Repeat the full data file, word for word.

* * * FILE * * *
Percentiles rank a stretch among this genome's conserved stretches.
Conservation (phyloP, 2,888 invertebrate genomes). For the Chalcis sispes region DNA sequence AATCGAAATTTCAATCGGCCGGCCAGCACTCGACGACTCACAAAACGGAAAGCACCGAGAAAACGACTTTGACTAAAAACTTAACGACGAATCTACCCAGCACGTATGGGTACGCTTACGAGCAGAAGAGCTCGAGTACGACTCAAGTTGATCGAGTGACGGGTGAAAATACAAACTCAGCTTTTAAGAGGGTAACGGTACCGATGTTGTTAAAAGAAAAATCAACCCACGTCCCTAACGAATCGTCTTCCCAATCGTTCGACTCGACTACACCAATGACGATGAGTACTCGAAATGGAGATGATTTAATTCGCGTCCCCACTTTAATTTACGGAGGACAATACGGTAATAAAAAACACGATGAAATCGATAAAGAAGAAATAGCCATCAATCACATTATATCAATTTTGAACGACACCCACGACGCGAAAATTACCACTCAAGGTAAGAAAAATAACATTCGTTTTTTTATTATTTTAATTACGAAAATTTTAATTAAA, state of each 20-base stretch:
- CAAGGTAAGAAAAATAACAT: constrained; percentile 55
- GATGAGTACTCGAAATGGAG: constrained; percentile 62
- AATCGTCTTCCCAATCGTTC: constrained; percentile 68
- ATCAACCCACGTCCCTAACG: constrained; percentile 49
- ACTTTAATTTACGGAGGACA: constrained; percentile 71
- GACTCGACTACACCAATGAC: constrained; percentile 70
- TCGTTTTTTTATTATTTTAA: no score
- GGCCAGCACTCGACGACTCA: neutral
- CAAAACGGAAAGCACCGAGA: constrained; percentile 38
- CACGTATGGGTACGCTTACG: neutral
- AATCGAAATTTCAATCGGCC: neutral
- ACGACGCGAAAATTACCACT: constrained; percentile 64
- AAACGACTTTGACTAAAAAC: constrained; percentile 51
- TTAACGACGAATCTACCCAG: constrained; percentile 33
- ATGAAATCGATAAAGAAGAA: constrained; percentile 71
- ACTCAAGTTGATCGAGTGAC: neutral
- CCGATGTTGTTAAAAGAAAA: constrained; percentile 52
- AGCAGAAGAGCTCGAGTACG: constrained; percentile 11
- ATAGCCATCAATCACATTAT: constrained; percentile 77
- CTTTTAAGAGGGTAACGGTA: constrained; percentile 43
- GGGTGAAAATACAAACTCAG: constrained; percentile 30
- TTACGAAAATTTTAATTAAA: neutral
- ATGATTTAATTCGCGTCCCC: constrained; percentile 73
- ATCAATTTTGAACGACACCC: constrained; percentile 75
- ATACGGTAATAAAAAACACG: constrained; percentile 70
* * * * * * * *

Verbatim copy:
Percentiles rank a stretch among this genome's conserved stretches.
Conservation (phyloP, 2,888 invertebrate genomes). For the Chalcis sispes region DNA sequence AATCGAAATTTCAATCGGCCGGCCAGCACTCGACGACTCACAAAACGGAAAGCACCGAGAAAACGACTTTGACTAAAAACTTAACGACGAATCTACCCAGCACGTATGGGTACGCTTACGAGCAGAAGAGCTCGAGTACGACTCAAGTTGATCGAGTGACGGGTGAAAATACAAACTCAGCTTTTAAGAGGGTAACGGTACCGATGTTGTTAAAAGAAAAATCAACCCACGTCCCTAACGAATCGTCTTCCCAATCGTTCGACTCGACTACACCAATGACGATGAGTACTCGAAATGGAGATGATTTAATTCGCGTCCCCACTTTAATTTACGGAGGACAATACGGTAATAAAAAACACGATGAAATCGATAAAGAAGAAATAGCCATCAATCACATTATATCAATTTTGAACGACACCCACGACGCGAAAATTACCACTCAAGGTAAGAAAAATAACATTCGTTTTTTTATTATTTTAATTACGAAAATTTTAATTAAA, state of each 20-base stretch:
- CAAGGTAAGAAAAATAACAT: constrained; percentile 55
- GATGAGTACTCGAAATGGAG: constrained; percentile 62
- AATCGTCTTCCCAATCGTTC: constrained; percentile 68
- ATCAACCCACGTCCCTAACG: constrained; percentile 49
- ACTTTAATTTACGGAGGACA: constrained; percentile 71
- GACTCGACTACACCAATGAC: constrained; percentile 70
- TCGTTTTTTTATTATTTTAA: no score
- GGCCAGCACTCGACGACTCA: neutral
- CAAAACGGAAAGCACCGAGA: constrained; percentile 38
- CACGTATGGGTACGCTTACG: neutral
- AATCGAAATTTCAATCGGCC: neutral
- ACGACGCGAAAATTACCACT: constrained; percentile 64
- AAACGACTTTGACTAAAAAC: constrained; percentile 51
- TTAACGACGAATCTACCCAG: constrained; percentile 33
- ATGAAATCGATAAAGAAGAA: constrained; percentile 71
- ACTCAAGTTGATCGAGTGAC: neutral
- CCGATGTTGTTAAAAGAAAA: constrained; percentile 52
- AGCAGAAGAGCTCGAGTACG: constrained; percentile 11
- ATAGCCATCAATCACATTAT: constrained; percentile 77
- CTTTTAAGAGGGTAACGGTA: constrained; percentile 43
- GGGTGAAAATACAAACTCAG: constrained; percentile 30
- TTACGAAAATTTTAATTAAA: neutral
- ATGATTTAATTCGCGTCCCC: constrained; percentile 73
- ATCAATTTTGAACGACACCC: constrained; percentile 75
- ATACGGTAATAAAAAACACG: constrained; percentile 70